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Longer View: Planning for the Rebuilding of New Orleans

Olshansky, Robert B.; Johnson, Laurie A.; Horne, Jedidiah; Nee, Brendan

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<oai_dc:dc xmlns:dc="" xmlns:oai_dc="" xmlns:xsi="" xsi:schemaLocation="">
  <dc:creator>Olshansky, Robert B.</dc:creator>
  <dc:creator>Johnson, Laurie A.</dc:creator>
  <dc:creator>Horne, Jedidiah</dc:creator>
  <dc:creator>Nee, Brendan</dc:creator>
  <dc:description>Problem: Catastrophic disasters like
Hurricane Katrina disrupt urban systems,
economies, and lives, and pose huge problems
for local governments and planners
trying to organize and finance reconstruction
as quickly and effectively as possible.
Purpose: This article aims to summarize
the key planning challenges New Orleans
faced following the August 29, 2005 flooding
in order to identify lessons planners can
apply following future disasters.
Methods: In this case study we sought to
observe key decisions about the recovery as
they unfolded. Collectively, we spent months
in New Orleans in 2005, 2006, and 2007,
and interviewed leaders of all the planning
efforts to date. One of us played a lead role in
the design and execution of the Unified New
Orleans Plan (UNOP), and all observed
and/or participated in neighborhood-level
planning activities.
Results and conclusions: We agree with
previous findings on post-disaster recovery,
confirming the importance of previous plans,
citizen involvement, information infrastructure,
and external resources. We also observe
that the recovery of New Orleans might
have proceeded more effectively in spite of
the inherent challenges in post-Katrina New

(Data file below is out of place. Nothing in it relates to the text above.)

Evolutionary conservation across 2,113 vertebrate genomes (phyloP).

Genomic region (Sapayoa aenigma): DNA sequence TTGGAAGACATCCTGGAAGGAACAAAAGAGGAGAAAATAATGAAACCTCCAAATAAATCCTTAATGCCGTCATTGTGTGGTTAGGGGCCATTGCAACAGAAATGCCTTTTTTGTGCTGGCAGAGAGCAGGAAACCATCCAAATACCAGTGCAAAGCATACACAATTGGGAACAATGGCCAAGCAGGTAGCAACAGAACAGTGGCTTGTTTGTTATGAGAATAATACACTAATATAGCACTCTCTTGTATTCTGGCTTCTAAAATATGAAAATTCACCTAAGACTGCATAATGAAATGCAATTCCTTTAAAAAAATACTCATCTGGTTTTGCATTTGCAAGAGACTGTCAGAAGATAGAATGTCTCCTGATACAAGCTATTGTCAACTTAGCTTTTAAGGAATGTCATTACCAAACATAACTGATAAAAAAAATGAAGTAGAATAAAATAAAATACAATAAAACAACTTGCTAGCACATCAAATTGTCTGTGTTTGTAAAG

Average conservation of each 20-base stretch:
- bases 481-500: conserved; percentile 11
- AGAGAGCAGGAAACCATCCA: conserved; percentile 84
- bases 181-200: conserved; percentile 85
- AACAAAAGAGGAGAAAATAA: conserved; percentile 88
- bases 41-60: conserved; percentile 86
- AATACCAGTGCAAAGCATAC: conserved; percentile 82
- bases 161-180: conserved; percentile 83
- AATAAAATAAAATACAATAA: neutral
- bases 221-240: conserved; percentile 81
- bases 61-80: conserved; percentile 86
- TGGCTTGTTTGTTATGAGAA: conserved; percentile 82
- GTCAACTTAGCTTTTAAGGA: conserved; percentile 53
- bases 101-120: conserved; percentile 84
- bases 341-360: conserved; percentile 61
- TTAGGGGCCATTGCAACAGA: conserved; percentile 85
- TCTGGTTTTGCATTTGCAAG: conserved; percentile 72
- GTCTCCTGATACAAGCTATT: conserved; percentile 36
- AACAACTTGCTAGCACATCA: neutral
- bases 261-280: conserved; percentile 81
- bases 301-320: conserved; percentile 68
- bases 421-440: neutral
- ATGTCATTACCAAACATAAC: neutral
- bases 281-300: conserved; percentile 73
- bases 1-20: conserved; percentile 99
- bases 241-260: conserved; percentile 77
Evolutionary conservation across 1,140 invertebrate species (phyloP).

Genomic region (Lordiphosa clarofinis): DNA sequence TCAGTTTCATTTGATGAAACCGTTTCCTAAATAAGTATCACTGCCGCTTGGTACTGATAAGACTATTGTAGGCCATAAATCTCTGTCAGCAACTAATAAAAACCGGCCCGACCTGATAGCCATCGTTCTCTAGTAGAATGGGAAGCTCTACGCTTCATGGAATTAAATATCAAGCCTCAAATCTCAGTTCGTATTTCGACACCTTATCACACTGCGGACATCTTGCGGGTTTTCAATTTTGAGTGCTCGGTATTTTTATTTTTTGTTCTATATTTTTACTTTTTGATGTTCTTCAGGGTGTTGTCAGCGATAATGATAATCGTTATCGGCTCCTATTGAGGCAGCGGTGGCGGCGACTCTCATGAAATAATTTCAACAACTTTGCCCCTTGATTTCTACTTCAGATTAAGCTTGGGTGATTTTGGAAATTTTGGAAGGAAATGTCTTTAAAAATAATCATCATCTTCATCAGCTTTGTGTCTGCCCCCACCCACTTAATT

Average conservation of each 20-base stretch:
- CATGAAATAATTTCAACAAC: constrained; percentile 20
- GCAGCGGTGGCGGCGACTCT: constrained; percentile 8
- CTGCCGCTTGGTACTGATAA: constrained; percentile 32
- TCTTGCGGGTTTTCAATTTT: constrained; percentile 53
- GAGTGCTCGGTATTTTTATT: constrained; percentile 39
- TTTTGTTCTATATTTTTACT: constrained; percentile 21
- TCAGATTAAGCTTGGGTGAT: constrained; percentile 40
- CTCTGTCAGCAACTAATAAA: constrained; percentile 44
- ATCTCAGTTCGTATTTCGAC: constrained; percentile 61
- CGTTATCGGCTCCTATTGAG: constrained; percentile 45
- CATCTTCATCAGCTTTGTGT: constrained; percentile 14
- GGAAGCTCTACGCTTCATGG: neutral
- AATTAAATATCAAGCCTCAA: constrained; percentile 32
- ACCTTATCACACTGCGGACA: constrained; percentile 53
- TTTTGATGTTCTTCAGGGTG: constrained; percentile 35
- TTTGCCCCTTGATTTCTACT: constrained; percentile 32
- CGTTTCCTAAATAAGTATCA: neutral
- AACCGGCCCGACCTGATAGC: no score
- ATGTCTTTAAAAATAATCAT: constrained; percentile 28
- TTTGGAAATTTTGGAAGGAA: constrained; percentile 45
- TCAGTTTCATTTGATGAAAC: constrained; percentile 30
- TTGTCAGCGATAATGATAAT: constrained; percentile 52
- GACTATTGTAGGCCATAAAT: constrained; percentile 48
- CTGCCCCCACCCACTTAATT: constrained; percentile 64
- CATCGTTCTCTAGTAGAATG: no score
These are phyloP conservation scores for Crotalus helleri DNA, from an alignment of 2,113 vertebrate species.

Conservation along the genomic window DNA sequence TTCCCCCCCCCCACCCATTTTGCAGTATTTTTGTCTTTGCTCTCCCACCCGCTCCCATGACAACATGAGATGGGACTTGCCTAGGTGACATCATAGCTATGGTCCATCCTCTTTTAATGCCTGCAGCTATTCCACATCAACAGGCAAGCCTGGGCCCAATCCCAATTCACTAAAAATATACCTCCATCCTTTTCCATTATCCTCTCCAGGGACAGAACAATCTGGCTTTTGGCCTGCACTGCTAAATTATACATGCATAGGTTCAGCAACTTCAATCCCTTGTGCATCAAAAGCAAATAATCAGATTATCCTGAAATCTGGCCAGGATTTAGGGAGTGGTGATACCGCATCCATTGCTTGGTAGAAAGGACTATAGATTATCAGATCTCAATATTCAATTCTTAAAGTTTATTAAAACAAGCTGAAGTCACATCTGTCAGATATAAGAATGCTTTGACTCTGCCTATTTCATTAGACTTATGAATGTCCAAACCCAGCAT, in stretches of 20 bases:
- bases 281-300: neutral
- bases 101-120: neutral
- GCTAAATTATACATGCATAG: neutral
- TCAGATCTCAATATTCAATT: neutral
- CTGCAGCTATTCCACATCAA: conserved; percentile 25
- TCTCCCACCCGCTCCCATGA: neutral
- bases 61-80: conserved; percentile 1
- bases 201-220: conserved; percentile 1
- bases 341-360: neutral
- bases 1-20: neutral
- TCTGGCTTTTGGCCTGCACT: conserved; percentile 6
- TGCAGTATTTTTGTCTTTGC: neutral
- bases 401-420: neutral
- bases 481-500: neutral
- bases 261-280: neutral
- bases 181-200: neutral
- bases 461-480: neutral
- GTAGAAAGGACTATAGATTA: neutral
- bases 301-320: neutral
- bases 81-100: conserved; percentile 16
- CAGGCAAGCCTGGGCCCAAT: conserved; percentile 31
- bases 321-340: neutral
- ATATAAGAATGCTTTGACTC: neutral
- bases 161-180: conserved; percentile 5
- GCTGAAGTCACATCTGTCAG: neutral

Orleans. Many local difficulties are a result
of the slow flow of federal reconstruction
funding. Despite this, the city administration
also could have taken a more active leadership
role in planning and information
management earlier; the city's Office of
Recovery Management has since improved
this. On the positive side, the Louisiana
Recovery Authority has been a model worth
emulating by other states.
Takeaway for practice: Planning can
inform actions as both proceed simultaneously. Had New Orleans planners not felt so
compelled to complete plans quickly, they
might have been more effective at providing
reasoned analysis over time to support
community actions and engaging a broader
public in resolving difficult questions of
restoration versus betterment. A center for
collecting and distributing data and news
would have better informed all parties; this
remains an important need.
Keywords: recovery planning, New
Orleans, disaster planning
Research support: We received support
from the Mid-America Earthquake Center,
the Public Entity Risk Institute, and the New
Orleans Community Support Foundation.</dc:description>
  <dc:title>Longer View: Planning for the Rebuilding of New Orleans</dc:title>
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